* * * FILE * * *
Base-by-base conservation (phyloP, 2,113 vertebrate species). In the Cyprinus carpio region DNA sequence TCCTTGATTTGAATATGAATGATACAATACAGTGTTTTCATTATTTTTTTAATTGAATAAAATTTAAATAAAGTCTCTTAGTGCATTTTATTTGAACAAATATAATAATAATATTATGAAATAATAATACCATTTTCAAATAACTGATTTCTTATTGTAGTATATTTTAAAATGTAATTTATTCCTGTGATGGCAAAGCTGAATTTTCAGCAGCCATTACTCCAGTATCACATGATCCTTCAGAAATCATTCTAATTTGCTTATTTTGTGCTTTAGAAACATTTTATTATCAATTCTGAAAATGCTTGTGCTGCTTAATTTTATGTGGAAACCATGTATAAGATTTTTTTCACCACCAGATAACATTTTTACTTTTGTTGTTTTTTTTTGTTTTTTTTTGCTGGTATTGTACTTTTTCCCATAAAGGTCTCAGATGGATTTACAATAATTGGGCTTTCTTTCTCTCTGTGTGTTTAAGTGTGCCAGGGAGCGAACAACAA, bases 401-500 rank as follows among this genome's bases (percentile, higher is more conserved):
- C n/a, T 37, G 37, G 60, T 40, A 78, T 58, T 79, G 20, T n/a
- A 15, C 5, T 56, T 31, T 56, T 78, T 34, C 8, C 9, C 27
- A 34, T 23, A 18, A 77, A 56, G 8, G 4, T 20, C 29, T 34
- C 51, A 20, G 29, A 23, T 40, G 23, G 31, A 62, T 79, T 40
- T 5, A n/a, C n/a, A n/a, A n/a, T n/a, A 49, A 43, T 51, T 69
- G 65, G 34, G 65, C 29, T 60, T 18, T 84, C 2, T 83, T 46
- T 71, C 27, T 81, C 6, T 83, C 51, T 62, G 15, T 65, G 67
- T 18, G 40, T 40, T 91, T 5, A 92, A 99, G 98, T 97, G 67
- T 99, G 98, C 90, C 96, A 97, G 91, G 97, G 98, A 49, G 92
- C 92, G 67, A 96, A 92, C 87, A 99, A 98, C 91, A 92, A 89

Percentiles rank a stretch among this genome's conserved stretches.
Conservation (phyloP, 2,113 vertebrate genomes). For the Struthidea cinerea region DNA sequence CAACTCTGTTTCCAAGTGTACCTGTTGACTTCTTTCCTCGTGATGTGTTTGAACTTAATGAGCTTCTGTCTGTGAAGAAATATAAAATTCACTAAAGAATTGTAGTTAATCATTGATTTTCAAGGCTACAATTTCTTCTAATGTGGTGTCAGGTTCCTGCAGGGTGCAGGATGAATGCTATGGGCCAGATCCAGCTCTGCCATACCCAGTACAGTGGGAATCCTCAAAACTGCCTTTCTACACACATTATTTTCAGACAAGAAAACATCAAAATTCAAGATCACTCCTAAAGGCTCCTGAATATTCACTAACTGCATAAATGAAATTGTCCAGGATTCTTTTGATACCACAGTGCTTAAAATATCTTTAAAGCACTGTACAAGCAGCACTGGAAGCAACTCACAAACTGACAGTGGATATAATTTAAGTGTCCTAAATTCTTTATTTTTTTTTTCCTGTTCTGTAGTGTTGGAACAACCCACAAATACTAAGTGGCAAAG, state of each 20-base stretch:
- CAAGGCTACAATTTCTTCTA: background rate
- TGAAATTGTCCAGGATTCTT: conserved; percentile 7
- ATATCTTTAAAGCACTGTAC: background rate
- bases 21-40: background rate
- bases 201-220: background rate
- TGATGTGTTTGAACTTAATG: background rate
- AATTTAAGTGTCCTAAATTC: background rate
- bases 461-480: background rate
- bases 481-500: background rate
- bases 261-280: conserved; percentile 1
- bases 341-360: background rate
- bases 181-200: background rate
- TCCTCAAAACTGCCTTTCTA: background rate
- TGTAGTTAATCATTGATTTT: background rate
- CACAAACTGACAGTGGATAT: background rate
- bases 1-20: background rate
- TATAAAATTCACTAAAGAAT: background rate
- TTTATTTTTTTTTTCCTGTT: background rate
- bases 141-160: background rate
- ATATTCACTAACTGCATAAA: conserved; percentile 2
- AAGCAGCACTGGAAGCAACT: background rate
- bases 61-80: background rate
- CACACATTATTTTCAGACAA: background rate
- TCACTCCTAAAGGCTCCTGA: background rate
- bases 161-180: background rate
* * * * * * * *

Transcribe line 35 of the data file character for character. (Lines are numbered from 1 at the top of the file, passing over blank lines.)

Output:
- bases 61-80: background rate